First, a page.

Of Mice and Men by John Steinbeck, adapted by Donna Franceschild

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BBC Radio 4, 7 March 2010
Kirsty Williams' enthralling production focused on the relationship between George (David Tennant) and Lennie (Liam Brennan). At first they resembled a double-act - brains and brawn - as they wandered about the wastes of Southern California in search of work. While Lennie dreamed of the time when he would have a farm to keep rabbits, George concerned himself with more practical affairs, such as where the next meal would come from. As the production unfolded, however, we understood how George, in spite of his supposed concern for Lennie's welfare, was consumed with self-interest; as a result, Lennie was placed in situations that he simply could not handle, such as being seduced by the boss' Curley's wife (Melody Grove). The results were predictable: Lennie broke the girl's neck, and became a fugitive from the law. Eventually George put his unfortunate companion out of his misery by shooting him dead, even while promising Lennie that the dream of owning a farm would soon become a reality. At no point, however, did George acknowledge any responsibility for the catastrophe; as a result, he seemed a profoundly unsympathetic character (despite being portrayed by David Tennant, hitherto associated with more heroic roles such as Hamlet on stage, or Doctor Who on television).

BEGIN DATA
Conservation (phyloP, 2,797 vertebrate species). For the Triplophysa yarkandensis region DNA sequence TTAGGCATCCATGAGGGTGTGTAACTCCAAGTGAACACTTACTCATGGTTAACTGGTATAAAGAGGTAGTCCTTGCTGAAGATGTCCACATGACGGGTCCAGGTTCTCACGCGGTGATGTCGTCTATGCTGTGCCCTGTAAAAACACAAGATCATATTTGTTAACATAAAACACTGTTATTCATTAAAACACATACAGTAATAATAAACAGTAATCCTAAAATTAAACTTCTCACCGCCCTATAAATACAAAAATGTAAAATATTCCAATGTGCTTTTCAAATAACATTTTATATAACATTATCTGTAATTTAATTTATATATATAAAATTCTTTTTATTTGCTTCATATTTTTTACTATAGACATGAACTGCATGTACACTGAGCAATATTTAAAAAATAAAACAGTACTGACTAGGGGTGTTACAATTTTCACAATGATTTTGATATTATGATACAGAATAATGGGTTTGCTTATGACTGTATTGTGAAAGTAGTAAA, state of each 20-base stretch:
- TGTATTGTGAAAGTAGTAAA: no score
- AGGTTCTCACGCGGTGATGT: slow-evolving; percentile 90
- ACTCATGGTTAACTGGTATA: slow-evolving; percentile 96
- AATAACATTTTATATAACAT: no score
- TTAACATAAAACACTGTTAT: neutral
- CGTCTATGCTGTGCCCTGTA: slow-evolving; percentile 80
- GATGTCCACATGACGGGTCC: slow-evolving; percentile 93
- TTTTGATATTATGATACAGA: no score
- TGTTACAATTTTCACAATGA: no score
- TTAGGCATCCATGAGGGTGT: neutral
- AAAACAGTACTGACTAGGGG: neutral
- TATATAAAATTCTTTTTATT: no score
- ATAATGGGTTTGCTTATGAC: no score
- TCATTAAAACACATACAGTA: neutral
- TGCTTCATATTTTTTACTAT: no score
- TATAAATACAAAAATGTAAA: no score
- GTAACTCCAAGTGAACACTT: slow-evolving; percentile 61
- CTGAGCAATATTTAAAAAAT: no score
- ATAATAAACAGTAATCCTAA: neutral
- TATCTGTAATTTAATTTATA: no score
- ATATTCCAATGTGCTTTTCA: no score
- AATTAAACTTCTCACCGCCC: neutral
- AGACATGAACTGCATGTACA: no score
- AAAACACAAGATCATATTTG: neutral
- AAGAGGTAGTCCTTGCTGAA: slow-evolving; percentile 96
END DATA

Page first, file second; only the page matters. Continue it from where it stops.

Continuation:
The action unfolded at a stately pace; little actually happened (save for Lennie's breaking of Curley's wife's neck), but was rather reported direct to listeners through speeches. This was a clever strategy on director Williams' part, suggesting the undercurrent of violence lurking beneath every speech. Although the workers tried their best to live in harmony with one another, their plight was so desperate that they could not help but think of resorting to fisticuffs. By such means Williams underlined the social message of Steinbeck's work: Lennie might deserve our sympathy, but in truth he is just a representative example of the thousands of men who struggled to survive on peanuts during the Depression, finding work as and when they could, but more often than not going hungry. Steinbeck would explore this issue more fully in The Grapes of Wrath; in Of Mice and Men he seems more interested in the plight of his two central protagonists. In spite of their dreams, they have to survive in a dog-eat-dog world, where the fittest emerge triumphant and noble savages such as Lennie are destroyed.